October 16, 2010

The promised tutorial

Here it is!
This is another of my tutorials for knits, for which you need to use an existing fitted t-shirt pattern as a base. I think most people will have one or more of those in pattern stash, and if you don't, you can always go and get Burdastyle's Lydia. I'm using my knit sloper, which has more waist shaping than Lydia. As ever, I recommend using a tried and tested pattern as a start for alteration.

Unlike most other cowl neck designs, mine has a standing collar at the back which adds even more drape to the front. And a center front seam. The whole design is basically made to maximize drape in the chest area and works best is drapey knits.

Making the pattern is fairly straight-forward. My picture shows a pattern without seam allowance. The black lines show the original front pattern piece.

Before you start, you have to determine how deep you want the drape to be (mine is quite deep, I have to wear a tank top underneath). I usually do this by holding the tape measure around my neck, but it's a bit of guesswork anyway. You also have to decide on how high you want the back collar (which will not be interfaced, so it's not going to stand up that much). I will give you the measurements of my version later.
1. Measure the back neckline of the existing pattern.
2. Draw a line of that length, starting at the point where the front neckline meets the shoulder. (line A) It should be at a bit of an angle, as shown.
3. At a 90 degree angle to line A, draw line B, the measurement of which is the height of the back collar (7 cm for my top)
4. At a 90 degree angle to line B, draw line C, the measurement of which is half of the circumference you want for the top edge of the drape (it's 45 cm in my pattern)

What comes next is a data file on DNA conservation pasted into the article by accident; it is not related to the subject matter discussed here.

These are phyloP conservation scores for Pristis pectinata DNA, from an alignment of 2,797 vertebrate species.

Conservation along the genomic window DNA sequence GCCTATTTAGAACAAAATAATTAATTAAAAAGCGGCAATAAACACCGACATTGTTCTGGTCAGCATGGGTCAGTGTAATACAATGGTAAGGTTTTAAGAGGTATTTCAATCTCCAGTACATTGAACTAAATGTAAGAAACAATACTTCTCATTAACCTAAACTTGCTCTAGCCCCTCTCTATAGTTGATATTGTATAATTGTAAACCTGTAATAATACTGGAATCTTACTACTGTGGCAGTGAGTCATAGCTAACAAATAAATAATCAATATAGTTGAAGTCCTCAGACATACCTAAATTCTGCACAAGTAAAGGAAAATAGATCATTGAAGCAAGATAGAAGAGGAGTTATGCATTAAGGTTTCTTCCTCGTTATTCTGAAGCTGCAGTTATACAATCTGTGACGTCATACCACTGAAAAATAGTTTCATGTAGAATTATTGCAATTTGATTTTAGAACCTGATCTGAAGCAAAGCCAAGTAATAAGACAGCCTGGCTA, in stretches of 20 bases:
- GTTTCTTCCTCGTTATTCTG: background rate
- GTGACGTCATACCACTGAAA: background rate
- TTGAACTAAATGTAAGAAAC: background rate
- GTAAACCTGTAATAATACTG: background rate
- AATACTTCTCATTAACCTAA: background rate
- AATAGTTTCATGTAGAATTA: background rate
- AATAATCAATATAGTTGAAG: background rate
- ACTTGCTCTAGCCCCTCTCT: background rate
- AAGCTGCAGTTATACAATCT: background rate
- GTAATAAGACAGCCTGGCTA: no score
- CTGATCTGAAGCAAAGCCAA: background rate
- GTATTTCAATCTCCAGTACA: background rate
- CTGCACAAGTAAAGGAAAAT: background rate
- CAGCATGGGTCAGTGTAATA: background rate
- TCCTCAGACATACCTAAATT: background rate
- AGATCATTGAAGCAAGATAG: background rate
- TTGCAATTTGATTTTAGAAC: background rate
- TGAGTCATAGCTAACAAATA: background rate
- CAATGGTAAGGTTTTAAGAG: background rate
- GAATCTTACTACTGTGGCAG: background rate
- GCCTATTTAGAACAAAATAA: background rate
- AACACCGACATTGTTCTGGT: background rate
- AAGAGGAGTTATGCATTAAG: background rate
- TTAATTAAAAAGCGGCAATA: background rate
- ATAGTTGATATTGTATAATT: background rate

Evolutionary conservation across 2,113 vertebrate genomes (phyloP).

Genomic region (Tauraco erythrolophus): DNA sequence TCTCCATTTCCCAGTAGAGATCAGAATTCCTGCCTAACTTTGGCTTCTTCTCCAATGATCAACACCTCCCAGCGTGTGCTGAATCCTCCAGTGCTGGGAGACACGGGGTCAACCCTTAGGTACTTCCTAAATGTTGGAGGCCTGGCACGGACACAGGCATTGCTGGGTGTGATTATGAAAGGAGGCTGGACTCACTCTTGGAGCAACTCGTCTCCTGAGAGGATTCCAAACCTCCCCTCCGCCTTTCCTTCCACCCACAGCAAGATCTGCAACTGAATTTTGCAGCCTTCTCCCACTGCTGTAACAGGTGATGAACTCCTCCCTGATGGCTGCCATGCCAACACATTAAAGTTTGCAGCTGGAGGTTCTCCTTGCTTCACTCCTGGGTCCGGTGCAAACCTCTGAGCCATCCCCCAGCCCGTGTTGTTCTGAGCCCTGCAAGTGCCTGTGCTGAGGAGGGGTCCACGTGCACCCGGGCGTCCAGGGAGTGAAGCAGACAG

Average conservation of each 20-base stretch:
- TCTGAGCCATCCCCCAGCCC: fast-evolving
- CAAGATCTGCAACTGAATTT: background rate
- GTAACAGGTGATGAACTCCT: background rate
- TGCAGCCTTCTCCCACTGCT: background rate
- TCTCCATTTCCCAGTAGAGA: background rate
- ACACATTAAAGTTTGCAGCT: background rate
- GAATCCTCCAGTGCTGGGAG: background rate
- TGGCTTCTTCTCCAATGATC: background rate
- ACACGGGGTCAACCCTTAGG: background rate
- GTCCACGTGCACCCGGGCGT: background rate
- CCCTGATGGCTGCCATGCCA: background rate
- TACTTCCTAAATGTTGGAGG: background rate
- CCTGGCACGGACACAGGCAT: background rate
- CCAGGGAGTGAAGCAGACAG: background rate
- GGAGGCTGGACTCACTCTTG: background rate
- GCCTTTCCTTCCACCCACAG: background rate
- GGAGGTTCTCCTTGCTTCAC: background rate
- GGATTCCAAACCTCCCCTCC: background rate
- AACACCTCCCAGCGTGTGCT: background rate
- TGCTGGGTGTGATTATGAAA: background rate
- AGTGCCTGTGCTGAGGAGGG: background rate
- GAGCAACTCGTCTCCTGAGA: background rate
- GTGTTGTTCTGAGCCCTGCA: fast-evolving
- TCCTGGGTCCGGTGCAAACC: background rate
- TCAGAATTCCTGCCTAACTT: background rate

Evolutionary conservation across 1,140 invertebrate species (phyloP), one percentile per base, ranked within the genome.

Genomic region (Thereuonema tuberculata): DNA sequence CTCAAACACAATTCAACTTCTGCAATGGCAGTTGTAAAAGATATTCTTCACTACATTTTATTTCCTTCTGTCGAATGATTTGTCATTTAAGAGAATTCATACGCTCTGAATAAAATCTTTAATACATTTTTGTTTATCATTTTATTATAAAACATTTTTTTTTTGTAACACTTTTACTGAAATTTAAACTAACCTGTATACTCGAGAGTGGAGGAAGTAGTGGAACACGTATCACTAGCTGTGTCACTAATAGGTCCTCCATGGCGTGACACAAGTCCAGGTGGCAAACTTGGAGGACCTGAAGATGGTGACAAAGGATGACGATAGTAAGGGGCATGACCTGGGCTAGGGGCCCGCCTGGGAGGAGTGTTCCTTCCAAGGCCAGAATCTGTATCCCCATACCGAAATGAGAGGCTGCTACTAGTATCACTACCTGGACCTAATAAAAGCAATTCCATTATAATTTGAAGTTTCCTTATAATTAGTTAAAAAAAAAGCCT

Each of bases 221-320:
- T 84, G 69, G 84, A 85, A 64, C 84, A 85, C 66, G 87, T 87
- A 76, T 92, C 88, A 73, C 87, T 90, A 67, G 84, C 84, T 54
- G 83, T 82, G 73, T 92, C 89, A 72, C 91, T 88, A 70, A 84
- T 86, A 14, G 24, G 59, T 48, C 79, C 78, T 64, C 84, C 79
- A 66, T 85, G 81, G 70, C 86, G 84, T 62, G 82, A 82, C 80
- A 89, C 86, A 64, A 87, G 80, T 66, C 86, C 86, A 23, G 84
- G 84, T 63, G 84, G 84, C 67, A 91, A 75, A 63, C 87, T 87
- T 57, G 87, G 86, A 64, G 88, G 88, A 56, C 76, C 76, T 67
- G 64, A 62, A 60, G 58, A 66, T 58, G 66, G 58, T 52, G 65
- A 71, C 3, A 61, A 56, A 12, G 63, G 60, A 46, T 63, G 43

5. The lower curve has to start at a 90 degree angle to line C and meets the original center front line at waist level (any lower and you loose the waist shape in the finished top, higher is possible, but then the drape should be smaller in circumference as well). The curve will give extra drape.
6. If you want to face back collar and top of the drape, mirror the top bit of the new pattern piece, to the same width as the length of line B. This can then be folded back to form the facing later (needed if you don't want the inside of your fabric to show)

This is your pattern. It should be cut with the original center front line on
the straight grain.
Make sure you mark the point where line A meets the front shoulder, which will be 'encased' in the seam allowances. You will need to know where the point itself is, when you sew the top.

sewing
1. Sew the center back seam of the collar (line B)

2. Pin and sew the shoulder seams, making sure to finish sewing at the marked point. If you are using a serger, do this step and the next on the sewing machine first.
3. Clip the seam allowance on the front pattern piece to the marked point.

4. Sew the collar to the back neckline. When this is done, you can serge along the seams you've just made.
5. Sew the center front seam.
6. Set in the sleeves.
7. Sew the side seams and sleeve seams in one go.
8. Hem the sleeves, the bottom of the shirt and the edge of the drape (unless you are making a facing, it that case, fold it in and sew it in place)

I hope this is clear to you, I'm sorry I can't give more information about the angle of the collar, but this is the sort of thing I do by trail and error and everyone has his or her own preferences, so...
As ever, if you make a top using these instructions, please leave a link in the comments. I'd love to see it!

7 comments:

  1. thanks for this detailed tutorial... as soon as I get some jersey I will try it out... I might have some questions then...

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  2. Love your blog!! Please visit or follow mine:)
    www.abitofeverything-nicoline.blogspot.com

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  3. Thank you! I can't wait to try it out.

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  4. Would love to see the finished product. Not sure what it should look like when finished.

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  5. Thanks for the tutorial. Check out my blog for photos of top per instructions - http://befitin.blogspot.com/

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  6. This comment has been removed by the author.

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  7. what is it supposed to look like?...

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